Prevent Student Distractions with Bell Ringers
Imagine walking into a professional development course and on the board at the front of the classroom is a colorful PowerPoint presentation that reads: Welcome! You sit down and take out your materials, excited and ready to learn. But then a few minutes go by. Teachers are filing in and taking their seats, but there is nothing for you to do while you wait. Will your attention stay on the impending training, or will it start to wander? More than likely, you will take out your phone, check your email, or begin talking to your neighbor to occupy your time. When the training begins, you’re distracted and it’s hard to focus on the task at hand.
This is how our students feel when they enter our classrooms if there isn’t a well-planned bell ringer activity to focus their attention. Without a bell ringer, students may become easily distracted, and you will have to waste precious time to get them on track. An easy way to increase engagement and improve focus is to include bell ringers at the beginning of your class every day.
What is a Bell Ringer?
The key to active engagement is to utilize engaging and interesting activities—bell ringers—the moment students enter the classroom. Bell ringers, also known as ice breakers or warm-ups, are opening activities that:
- Help students transition from their previous task or class to a new one
- Engage students in active learning from the moment they walk into your room
- Activate prior knowledge that they will need for the lesson
Bell ringers help to reinforce the habit that students should begin work as soon as they enter the classroom. Through bell ringers, students will be prepared, on-task, and ready to learn once they are in their seats. This way, even if you are greeting students at the door, taking attendance, or cleaning up from your last class or lesson, your students are engaged in a constructive activity from the moment they sit down.
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How to Set Up a Bell Ringer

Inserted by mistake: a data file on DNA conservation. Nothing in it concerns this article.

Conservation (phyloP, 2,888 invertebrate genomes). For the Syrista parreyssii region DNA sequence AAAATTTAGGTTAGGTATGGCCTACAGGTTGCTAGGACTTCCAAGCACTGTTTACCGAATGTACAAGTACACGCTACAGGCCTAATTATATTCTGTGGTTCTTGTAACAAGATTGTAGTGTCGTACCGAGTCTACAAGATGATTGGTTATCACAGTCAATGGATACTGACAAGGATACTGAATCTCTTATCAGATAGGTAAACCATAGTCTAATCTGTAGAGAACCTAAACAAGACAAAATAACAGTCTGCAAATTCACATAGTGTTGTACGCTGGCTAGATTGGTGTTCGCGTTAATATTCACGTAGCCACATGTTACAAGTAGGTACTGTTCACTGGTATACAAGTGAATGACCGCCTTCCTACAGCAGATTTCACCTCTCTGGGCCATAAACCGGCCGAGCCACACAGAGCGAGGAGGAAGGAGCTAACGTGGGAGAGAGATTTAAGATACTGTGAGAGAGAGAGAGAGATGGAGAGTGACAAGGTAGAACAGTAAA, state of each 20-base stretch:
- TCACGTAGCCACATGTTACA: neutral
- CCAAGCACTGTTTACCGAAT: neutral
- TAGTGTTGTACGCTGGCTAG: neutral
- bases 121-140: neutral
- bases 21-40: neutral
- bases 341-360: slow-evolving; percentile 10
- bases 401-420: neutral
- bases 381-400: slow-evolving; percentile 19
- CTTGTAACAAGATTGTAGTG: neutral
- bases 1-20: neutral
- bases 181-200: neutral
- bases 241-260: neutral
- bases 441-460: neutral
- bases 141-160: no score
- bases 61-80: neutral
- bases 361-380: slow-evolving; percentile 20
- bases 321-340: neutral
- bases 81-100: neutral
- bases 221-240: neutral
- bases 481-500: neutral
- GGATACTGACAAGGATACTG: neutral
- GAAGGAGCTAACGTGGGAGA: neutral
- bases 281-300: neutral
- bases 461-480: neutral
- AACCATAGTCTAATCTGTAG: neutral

The key to an effective bell ringer is consistency and routine. Here are steps for achieving effective, student-friendly bell ringers in your classroom:
- Make bell ringers a part of each class starting from day. Be clear about your expectations for bell ringers and review them with students in the first weeks of school or at the start of a new semester.
- Make sure the bell ringer is explicitly connected to the learning objective; the bell ringer should kick off the lesson and serve as a way to engage your students and/or activate prior learning.
- Have the opening activity clearly displayed on the board for students to see as they walk in the room.
- Have all materials needed to complete the activity ready and easily accessible.
- Plan an activity that takes no more than 5-8 minutes. Set a visible timer for students. When time is up, quickly debrief the activity and move on. Otherwise, bell ringers can potentially hijack valuable instruction time.
- Bell ringers make fast and effective formative assessments. Randomly grade one or two bell ringers a week. By randomly grading bell ringers, your students will learn that being tardy or not taking bell ringers seriously will hurt their grade.
Bell ringers are the keys to a successful learning environment. By creating a lesson routine that starts with an effective opening activity, you will engage your students, hook them into the lesson, and provide a smooth transition into learning. Just as in athletics, by warming up at the start of class, students’ learning muscles will be active and ready to absorb new material. To learn more about using bell ringers in your classroom, take a look at our course Getting Off on the Right Foot with Bell Ringers.
Elizabeth Contreras is an Advancement Courses facilitator. She has a Master’s degree in History and is currently working towards her PhD in Curriculum and Instruction. She has been teaching since 2004 and holds 10 teaching certificates in the states of Texas and New Mexico. Elizabeth has taught Social Studies, History, Language Arts/Reading, and ESL as well as AP and Dual Credit Government and Economics in Elementary, Middle, and High School. Currently she works at Brookhaven College and specializes in online education and learning.